Unite2Cure: calling for FAIR Trials

Our video sets out how young people with cancer are often excluded from research trials, without any just cause. This not only limits their individual options but holds back progress in finding better cures and kinder treatments for generations to come.

What are we doing about this and how can you help?

Unite2Cure has helped set up the  ACCELERATE working group on FAIR Trials in order to Foster Age Inclusive Research . Here we are working  with medical professionals, academic researchers, members of the pharmaceutical industry and those responsible for the ethics of research trials. The group is jointly led by a clinician, Nathalie Gaspar, and a parent, Chris Copland. You can find out more about the group here.

Our key proposal  is for  the age of entry to be reduced to 12 years in adult early phase studies (where medically justified). This may sound a bold target but there is no great obstacle in terms of law, regulation or safety. The issue, rather, is one of awareness and will within the research community. How then can we change this dogma?



  • Identify trials that are truly age inclusive and publicise these success stories as examples to follow
  • Lobby the pharmaceutical sector, with the help of our supporters within the industry, and put the issues to the wider research community
  • Engage with ethics committees at a local and national level, as well as with international networks like the European Forum for Good Clinical Practice
  • Provide a researchers’ toolkit so that the procedures and paperwork for making trials inclusive become easy options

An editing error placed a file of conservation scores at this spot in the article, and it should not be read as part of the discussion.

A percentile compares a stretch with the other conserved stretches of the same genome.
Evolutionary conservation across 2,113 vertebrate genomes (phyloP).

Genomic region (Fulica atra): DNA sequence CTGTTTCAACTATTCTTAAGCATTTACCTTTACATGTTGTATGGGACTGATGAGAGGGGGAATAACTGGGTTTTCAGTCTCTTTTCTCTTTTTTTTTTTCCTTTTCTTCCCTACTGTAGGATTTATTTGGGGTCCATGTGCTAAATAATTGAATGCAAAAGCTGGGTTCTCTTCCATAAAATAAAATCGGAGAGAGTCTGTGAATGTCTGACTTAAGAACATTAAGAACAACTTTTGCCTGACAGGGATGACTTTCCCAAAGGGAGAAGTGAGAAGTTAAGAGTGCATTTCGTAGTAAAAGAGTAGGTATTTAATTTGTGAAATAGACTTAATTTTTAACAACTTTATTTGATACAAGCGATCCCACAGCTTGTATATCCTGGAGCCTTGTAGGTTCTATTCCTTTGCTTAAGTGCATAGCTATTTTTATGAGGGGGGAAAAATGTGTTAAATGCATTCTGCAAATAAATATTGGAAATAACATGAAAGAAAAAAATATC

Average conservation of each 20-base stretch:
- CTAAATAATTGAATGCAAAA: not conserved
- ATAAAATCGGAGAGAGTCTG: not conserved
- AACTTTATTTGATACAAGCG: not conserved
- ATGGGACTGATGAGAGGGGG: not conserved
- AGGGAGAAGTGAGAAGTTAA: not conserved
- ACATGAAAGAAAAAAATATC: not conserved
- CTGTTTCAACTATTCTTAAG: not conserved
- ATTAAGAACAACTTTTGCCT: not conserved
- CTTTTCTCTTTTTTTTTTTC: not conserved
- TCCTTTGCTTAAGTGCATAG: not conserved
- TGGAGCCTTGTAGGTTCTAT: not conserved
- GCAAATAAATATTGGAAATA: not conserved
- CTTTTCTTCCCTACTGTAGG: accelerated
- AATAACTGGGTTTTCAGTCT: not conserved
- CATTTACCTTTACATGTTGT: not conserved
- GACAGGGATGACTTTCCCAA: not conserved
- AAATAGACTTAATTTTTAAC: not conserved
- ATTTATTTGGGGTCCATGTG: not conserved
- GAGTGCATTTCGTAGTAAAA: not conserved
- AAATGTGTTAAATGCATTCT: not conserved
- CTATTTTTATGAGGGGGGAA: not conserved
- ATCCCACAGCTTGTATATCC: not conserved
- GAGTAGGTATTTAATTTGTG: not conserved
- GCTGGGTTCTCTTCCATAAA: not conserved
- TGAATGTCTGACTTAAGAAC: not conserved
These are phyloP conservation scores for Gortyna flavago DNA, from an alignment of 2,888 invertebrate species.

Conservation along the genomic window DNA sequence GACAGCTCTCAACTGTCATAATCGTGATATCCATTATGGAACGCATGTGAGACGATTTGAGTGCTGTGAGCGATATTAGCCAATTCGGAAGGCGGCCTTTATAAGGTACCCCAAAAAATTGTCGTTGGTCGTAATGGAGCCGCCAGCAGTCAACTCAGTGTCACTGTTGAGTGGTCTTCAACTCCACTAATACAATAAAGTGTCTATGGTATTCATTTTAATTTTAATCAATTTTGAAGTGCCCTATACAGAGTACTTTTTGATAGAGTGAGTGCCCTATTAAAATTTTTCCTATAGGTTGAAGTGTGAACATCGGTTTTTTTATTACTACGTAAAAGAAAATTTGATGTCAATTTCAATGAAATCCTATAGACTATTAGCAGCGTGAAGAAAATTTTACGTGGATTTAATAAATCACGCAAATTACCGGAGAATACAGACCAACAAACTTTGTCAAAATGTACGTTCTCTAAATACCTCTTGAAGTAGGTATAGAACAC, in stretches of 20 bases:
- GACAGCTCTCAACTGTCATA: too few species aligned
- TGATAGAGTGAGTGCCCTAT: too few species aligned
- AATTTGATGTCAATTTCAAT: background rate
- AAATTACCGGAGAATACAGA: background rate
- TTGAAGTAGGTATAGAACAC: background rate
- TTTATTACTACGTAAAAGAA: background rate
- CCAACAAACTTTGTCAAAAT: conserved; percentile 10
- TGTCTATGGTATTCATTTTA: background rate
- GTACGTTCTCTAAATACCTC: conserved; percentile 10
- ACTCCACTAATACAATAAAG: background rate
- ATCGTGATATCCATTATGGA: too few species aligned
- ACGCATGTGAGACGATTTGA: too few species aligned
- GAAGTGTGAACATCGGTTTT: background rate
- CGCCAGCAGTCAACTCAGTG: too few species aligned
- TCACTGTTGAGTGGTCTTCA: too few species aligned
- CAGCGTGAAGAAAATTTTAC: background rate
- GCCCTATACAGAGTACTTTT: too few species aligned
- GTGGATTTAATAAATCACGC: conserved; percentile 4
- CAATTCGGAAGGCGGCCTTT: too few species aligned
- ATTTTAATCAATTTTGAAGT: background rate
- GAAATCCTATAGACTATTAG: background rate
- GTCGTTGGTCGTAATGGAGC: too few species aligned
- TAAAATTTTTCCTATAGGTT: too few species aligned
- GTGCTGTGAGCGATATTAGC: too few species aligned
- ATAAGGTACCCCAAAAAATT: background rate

• State our case live, in the media and online


  • If you work in Pharma or Research, complete our survey on current standards: ly/FAIR2018survey
  • Whether you work in Pharma, Research, Ethics or as a Patient Advocate, join our circle of supporters so that we can share expertise and experience
  • Push the arguments in your own networks. Patient advocates are often consulted on the planning of research trials and these are ideal opportunities to bring the issues to the table

Do, therefore  contact me at chriscoplandatyork@gmail.com

We look forward to your active support,

Chris Copland, co-chair of the FAIR Trials working group



Accelerating Together

Last week, Unite2Cure participated actively in the ACCELERATE Paediatric Oncology Conference in Brussels. This event is a unique occasion for high-level experts to reflect upon and discuss concrete proposals to accelerate new oncology drug development for children and adolescents.

The conference is part of a unique multi-stakeholder joint initiative, the ACCELERATE multi-stakeholder Platform. Co-organised by CDDF, ITCC and SIOPE, this platform provides a transparent forum enabling patients and parents’ organisations, academic paediatric oncologists and haematologists, pharmaceutical companies and EU regulatory network representatives to collaborate and jointly address specific obstacles to faster and more effective treatments for children and adolescents with cancer, including the needed changes to the Paediatric Medicines Regulation.

Innovative therapies could target several paediatric malignancies and, thus, save many young lives. However today less than 1 in 10 children in relapse with a terminal cancer has access to these types of medicines, and investment in paediatric oncology drug development is insufficient.

Paediatric drug development is currently regulated in Europe via the EU Paediatric Regulation. 2017 is the year of the 10th year report by the European Commission on this Regulation: 10 years of learning, 10 years of success and failure, 10 years of interaction between stakeholders. A huge experience to build upon in order to accelerate innovation for children and adolescents with cancer.